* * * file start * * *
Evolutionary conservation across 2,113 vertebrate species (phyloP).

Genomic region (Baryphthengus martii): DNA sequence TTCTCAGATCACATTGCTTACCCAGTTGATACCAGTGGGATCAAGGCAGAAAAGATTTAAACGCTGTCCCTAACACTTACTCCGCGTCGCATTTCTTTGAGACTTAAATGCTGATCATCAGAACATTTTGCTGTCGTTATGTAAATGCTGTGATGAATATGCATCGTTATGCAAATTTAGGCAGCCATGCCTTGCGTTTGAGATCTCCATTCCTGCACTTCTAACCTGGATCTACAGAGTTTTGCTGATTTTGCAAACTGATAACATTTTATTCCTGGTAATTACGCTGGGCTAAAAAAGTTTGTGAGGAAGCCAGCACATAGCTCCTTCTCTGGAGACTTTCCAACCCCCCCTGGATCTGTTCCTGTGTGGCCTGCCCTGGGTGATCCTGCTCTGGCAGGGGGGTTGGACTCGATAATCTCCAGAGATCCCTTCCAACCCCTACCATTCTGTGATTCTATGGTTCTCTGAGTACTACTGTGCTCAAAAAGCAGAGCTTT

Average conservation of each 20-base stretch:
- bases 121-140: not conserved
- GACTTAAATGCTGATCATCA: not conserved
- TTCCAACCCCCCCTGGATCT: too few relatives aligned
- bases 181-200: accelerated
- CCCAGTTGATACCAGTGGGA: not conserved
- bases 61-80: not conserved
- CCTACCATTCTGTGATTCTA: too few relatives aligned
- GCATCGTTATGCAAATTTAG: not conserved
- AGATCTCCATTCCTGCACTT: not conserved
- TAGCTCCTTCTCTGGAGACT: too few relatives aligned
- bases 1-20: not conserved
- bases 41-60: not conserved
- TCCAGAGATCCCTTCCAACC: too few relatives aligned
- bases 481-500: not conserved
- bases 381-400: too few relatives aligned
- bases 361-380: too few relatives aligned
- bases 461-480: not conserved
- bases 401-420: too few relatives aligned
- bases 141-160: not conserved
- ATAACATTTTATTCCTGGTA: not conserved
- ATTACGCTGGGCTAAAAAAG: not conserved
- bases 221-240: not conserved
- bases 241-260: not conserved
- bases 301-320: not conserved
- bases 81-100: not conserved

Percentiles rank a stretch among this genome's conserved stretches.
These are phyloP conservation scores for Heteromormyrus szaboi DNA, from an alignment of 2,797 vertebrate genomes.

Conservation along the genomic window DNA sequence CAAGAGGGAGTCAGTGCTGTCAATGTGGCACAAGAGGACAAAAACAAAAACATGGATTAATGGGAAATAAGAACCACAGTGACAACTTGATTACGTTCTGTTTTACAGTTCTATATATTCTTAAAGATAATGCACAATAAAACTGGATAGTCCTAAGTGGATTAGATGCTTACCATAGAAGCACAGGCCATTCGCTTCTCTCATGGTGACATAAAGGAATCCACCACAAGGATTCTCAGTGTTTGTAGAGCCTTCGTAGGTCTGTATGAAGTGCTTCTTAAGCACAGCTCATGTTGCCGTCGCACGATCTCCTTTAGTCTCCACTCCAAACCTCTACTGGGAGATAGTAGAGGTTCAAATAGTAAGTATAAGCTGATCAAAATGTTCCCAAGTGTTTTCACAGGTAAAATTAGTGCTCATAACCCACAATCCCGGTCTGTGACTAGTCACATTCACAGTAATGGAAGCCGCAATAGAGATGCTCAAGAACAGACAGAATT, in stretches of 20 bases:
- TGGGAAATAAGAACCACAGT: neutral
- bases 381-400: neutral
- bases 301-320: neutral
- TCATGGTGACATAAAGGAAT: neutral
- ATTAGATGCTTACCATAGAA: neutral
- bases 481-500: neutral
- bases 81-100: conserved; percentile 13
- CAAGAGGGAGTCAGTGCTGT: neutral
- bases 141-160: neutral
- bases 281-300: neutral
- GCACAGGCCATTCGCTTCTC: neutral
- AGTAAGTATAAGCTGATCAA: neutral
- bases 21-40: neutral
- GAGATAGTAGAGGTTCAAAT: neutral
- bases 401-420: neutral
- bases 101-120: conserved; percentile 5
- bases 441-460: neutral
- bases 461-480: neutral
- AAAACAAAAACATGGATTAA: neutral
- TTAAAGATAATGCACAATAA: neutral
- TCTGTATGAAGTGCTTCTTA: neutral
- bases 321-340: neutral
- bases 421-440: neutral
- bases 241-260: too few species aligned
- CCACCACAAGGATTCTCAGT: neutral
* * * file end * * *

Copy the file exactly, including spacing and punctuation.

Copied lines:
Evolutionary conservation across 2,113 vertebrate species (phyloP).

Genomic region (Baryphthengus martii): DNA sequence TTCTCAGATCACATTGCTTACCCAGTTGATACCAGTGGGATCAAGGCAGAAAAGATTTAAACGCTGTCCCTAACACTTACTCCGCGTCGCATTTCTTTGAGACTTAAATGCTGATCATCAGAACATTTTGCTGTCGTTATGTAAATGCTGTGATGAATATGCATCGTTATGCAAATTTAGGCAGCCATGCCTTGCGTTTGAGATCTCCATTCCTGCACTTCTAACCTGGATCTACAGAGTTTTGCTGATTTTGCAAACTGATAACATTTTATTCCTGGTAATTACGCTGGGCTAAAAAAGTTTGTGAGGAAGCCAGCACATAGCTCCTTCTCTGGAGACTTTCCAACCCCCCCTGGATCTGTTCCTGTGTGGCCTGCCCTGGGTGATCCTGCTCTGGCAGGGGGGTTGGACTCGATAATCTCCAGAGATCCCTTCCAACCCCTACCATTCTGTGATTCTATGGTTCTCTGAGTACTACTGTGCTCAAAAAGCAGAGCTTT

Average conservation of each 20-base stretch:
- bases 121-140: not conserved
- GACTTAAATGCTGATCATCA: not conserved
- TTCCAACCCCCCCTGGATCT: too few relatives aligned
- bases 181-200: accelerated
- CCCAGTTGATACCAGTGGGA: not conserved
- bases 61-80: not conserved
- CCTACCATTCTGTGATTCTA: too few relatives aligned
- GCATCGTTATGCAAATTTAG: not conserved
- AGATCTCCATTCCTGCACTT: not conserved
- TAGCTCCTTCTCTGGAGACT: too few relatives aligned
- bases 1-20: not conserved
- bases 41-60: not conserved
- TCCAGAGATCCCTTCCAACC: too few relatives aligned
- bases 481-500: not conserved
- bases 381-400: too few relatives aligned
- bases 361-380: too few relatives aligned
- bases 461-480: not conserved
- bases 401-420: too few relatives aligned
- bases 141-160: not conserved
- ATAACATTTTATTCCTGGTA: not conserved
- ATTACGCTGGGCTAAAAAAG: not conserved
- bases 221-240: not conserved
- bases 241-260: not conserved
- bases 301-320: not conserved
- bases 81-100: not conserved

Percentiles rank a stretch among this genome's conserved stretches.
These are phyloP conservation scores for Heteromormyrus szaboi DNA, from an alignment of 2,797 vertebrate genomes.

Conservation along the genomic window DNA sequence CAAGAGGGAGTCAGTGCTGTCAATGTGGCACAAGAGGACAAAAACAAAAACATGGATTAATGGGAAATAAGAACCACAGTGACAACTTGATTACGTTCTGTTTTACAGTTCTATATATTCTTAAAGATAATGCACAATAAAACTGGATAGTCCTAAGTGGATTAGATGCTTACCATAGAAGCACAGGCCATTCGCTTCTCTCATGGTGACATAAAGGAATCCACCACAAGGATTCTCAGTGTTTGTAGAGCCTTCGTAGGTCTGTATGAAGTGCTTCTTAAGCACAGCTCATGTTGCCGTCGCACGATCTCCTTTAGTCTCCACTCCAAACCTCTACTGGGAGATAGTAGAGGTTCAAATAGTAAGTATAAGCTGATCAAAATGTTCCCAAGTGTTTTCACAGGTAAAATTAGTGCTCATAACCCACAATCCCGGTCTGTGACTAGTCACATTCACAGTAATGGAAGCCGCAATAGAGATGCTCAAGAACAGACAGAATT, in stretches of 20 bases:
- TGGGAAATAAGAACCACAGT: neutral
- bases 381-400: neutral
- bases 301-320: neutral
- TCATGGTGACATAAAGGAAT: neutral
- ATTAGATGCTTACCATAGAA: neutral
- bases 481-500: neutral
- bases 81-100: conserved; percentile 13
- CAAGAGGGAGTCAGTGCTGT: neutral
- bases 141-160: neutral
- bases 281-300: neutral
- GCACAGGCCATTCGCTTCTC: neutral
- AGTAAGTATAAGCTGATCAA: neutral
- bases 21-40: neutral
- GAGATAGTAGAGGTTCAAAT: neutral
- bases 401-420: neutral
- bases 101-120: conserved; percentile 5
- bases 441-460: neutral
- bases 461-480: neutral
- AAAACAAAAACATGGATTAA: neutral
- TTAAAGATAATGCACAATAA: neutral
- TCTGTATGAAGTGCTTCTTA: neutral
- bases 321-340: neutral
- bases 421-440: neutral
- bases 241-260: too few species aligned
- CCACCACAAGGATTCTCAGT: neutral